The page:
In defense of the conspiracy bill

I would like to explain the significance of the bill criminalizing an act of planning and preparation to commit terrorism and other serious crimes, which was mentioned in The Japan Times editorial of May 27, and the opinion pieces by Jeff Kingston on May 28 and Jiro Yamaguchi on May 30.

Revising the law is necessary for Japan to conclude the United Nations Convention against Transnational Organized Crime (UNTOC) which already has 187 state parties. Concluding the UNTOC is a pressing issue for Japan, as we are going to host major events attracting many foreign tourists, particularly the 2019 Rugby World Cup and the 2020 Tokyo Olympic and Paralympic Games. Although Japan signed the convention, current domestic laws do not fulfill the obligations of the convention, impeding Japan from concluding it and cooperating with other countries.

After recent terrorist attacks in the United Kingdom, Sweden and Belgium, the Group of Seven leaders meeting in Sicily called for more cooperation to implement international agreements, including the UNTOC. Updating domestic laws and concluding the treaty will allow Japan to fill an international legal loophole and contribute to preventing organized crime, including terrorism. On May 29, Yury Fedotov, executive director of the U.N. Office on Drugs and Crime, welcomed Japan’s efforts in this regard.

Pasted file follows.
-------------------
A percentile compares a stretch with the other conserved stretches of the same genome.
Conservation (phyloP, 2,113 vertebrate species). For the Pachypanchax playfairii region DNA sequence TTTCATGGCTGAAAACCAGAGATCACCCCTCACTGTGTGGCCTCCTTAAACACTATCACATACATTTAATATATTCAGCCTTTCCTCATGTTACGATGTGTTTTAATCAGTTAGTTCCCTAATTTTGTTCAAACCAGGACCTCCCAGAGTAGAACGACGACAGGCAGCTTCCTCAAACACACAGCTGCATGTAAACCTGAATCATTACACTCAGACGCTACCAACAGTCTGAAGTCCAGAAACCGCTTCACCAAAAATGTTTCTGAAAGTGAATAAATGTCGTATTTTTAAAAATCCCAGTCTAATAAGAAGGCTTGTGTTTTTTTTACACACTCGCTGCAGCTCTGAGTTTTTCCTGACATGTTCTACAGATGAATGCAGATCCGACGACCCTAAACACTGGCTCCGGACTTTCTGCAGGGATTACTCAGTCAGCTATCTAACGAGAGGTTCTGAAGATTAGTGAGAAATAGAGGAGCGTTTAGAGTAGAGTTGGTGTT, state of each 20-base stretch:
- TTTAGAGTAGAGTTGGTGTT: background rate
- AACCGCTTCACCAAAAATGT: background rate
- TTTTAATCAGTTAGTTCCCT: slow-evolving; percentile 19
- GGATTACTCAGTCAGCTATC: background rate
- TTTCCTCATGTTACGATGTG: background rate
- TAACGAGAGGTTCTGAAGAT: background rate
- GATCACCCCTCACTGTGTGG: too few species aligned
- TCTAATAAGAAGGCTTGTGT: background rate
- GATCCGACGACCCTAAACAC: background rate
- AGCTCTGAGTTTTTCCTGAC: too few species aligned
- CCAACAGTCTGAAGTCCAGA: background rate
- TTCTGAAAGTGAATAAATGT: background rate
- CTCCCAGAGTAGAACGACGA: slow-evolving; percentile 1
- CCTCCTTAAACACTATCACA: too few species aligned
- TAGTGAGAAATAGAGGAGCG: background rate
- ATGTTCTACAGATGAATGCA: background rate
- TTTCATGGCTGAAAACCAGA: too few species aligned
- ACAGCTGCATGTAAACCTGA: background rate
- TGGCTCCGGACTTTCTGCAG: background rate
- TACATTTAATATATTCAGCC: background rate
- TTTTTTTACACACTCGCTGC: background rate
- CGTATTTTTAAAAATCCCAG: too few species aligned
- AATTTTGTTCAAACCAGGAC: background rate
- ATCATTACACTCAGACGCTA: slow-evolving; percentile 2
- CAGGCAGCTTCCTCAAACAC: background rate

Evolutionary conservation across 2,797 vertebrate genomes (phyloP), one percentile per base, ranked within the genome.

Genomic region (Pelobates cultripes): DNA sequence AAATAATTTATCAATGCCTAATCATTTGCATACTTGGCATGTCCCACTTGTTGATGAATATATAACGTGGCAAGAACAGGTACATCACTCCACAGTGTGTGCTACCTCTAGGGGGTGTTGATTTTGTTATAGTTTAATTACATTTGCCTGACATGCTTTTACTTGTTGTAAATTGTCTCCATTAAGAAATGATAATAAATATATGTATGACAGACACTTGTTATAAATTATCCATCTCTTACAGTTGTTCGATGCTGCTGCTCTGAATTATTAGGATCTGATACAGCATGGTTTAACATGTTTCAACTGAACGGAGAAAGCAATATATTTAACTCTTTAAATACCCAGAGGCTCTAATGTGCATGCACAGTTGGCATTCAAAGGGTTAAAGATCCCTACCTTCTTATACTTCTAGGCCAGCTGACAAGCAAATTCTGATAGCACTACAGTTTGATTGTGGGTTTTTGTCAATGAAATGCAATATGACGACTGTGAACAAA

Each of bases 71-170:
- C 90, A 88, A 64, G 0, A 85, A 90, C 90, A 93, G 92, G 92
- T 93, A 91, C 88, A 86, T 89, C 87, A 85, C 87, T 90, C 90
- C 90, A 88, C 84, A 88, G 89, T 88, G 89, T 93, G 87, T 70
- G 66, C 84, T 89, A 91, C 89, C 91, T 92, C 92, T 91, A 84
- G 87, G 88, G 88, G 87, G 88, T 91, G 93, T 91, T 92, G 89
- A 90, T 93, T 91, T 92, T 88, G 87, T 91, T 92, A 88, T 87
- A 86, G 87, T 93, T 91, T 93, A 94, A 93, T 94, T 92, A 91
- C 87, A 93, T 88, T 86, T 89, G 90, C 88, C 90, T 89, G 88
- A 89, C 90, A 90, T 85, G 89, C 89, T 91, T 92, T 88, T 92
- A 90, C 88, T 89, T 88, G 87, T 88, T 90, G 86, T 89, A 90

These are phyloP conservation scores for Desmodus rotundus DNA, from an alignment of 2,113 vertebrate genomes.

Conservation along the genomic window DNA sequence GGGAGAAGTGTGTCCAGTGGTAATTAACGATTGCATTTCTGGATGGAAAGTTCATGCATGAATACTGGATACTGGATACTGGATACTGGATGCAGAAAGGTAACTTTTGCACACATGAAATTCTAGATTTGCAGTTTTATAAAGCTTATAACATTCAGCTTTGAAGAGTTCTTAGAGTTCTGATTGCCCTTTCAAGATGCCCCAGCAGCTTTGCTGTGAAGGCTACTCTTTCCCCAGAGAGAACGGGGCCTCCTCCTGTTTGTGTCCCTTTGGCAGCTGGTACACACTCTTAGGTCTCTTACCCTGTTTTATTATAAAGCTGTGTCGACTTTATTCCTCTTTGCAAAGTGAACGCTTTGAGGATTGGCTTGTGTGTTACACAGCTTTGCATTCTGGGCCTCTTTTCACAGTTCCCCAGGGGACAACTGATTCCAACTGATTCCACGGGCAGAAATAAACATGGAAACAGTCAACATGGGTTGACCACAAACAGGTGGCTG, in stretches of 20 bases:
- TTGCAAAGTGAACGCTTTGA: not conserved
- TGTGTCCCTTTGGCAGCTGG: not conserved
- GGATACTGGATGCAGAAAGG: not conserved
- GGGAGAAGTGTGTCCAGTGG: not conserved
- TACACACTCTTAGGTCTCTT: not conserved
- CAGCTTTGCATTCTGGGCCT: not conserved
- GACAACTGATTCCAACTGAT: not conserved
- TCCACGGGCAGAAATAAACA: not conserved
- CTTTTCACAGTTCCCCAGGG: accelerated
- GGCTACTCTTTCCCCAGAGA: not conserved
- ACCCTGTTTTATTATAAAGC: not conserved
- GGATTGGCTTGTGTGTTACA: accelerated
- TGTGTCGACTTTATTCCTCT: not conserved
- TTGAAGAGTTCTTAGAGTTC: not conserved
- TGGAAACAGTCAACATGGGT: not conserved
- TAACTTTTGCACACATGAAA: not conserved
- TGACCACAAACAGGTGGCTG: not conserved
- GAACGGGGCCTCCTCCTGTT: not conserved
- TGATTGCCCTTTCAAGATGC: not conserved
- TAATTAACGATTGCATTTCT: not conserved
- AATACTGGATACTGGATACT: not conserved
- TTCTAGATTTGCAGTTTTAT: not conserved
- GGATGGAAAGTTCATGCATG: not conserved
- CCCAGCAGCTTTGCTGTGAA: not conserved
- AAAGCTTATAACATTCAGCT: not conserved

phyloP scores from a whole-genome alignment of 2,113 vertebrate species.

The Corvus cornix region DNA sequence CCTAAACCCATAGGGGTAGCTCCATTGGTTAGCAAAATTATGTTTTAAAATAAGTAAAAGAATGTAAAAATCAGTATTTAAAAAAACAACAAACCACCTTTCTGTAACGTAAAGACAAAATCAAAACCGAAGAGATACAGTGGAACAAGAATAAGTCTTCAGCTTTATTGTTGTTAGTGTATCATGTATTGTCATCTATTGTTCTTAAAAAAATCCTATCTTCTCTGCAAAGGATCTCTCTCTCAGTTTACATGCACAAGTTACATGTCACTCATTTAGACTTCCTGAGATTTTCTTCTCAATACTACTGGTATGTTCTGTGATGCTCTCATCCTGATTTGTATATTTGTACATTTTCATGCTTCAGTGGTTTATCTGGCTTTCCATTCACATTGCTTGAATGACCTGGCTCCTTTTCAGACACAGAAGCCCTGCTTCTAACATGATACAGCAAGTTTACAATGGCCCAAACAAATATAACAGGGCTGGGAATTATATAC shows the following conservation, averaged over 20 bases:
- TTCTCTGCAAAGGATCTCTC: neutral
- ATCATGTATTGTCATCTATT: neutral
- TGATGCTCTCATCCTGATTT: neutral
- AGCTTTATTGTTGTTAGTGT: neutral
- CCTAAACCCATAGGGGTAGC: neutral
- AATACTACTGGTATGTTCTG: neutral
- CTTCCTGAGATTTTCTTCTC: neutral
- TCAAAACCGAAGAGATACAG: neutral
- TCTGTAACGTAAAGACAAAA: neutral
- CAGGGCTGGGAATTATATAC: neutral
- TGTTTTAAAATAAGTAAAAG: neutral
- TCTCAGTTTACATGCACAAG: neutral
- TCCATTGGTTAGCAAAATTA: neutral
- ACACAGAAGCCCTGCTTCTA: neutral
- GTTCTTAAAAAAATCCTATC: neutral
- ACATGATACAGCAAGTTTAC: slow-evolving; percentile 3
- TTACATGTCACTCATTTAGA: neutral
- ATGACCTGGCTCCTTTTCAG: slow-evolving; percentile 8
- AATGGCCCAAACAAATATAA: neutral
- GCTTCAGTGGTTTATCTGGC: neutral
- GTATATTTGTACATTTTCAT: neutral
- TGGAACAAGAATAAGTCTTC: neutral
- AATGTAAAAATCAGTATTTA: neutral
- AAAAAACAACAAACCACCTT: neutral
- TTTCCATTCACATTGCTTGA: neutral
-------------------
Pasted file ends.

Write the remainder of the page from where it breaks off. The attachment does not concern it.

The proposed provision criminalizing an act of planning and preparation to commit terrorism and other serious crimes will apply only to “organized criminal groups,” and the listed crimes to which the provision may apply are rigorously limited to those likely to be committed by such groups. There are few countries that limit the scope of punishment as strictly as Japan does.

Regarding Kingston’s points on Abenomics and “womenomics,” since the inauguration of the Abe administration, nominal GDP has risen by 9.4 percent, or ¥46 trillion, and real GDP has increased by 5.8 percent, or ¥29 trillion, in four years, reaching the highest level of all time.

In particular, there have been significant improvements in employment — an utmost important indicator for people’s well-being. The number of people employed has increased by 1.85 million, with women representing 1.5 million of these new entries into the workforce. The unemployment rate has decreased to 2.8 percent, or close to full employment.

NORIO MARUYAMA
PRESS SECRETARY, JAPANESE FOREIGN MINISTRY

The opinions expressed in this letter to the editor are the writer’s own and do not necessarily reflect the policies of The Japan Times.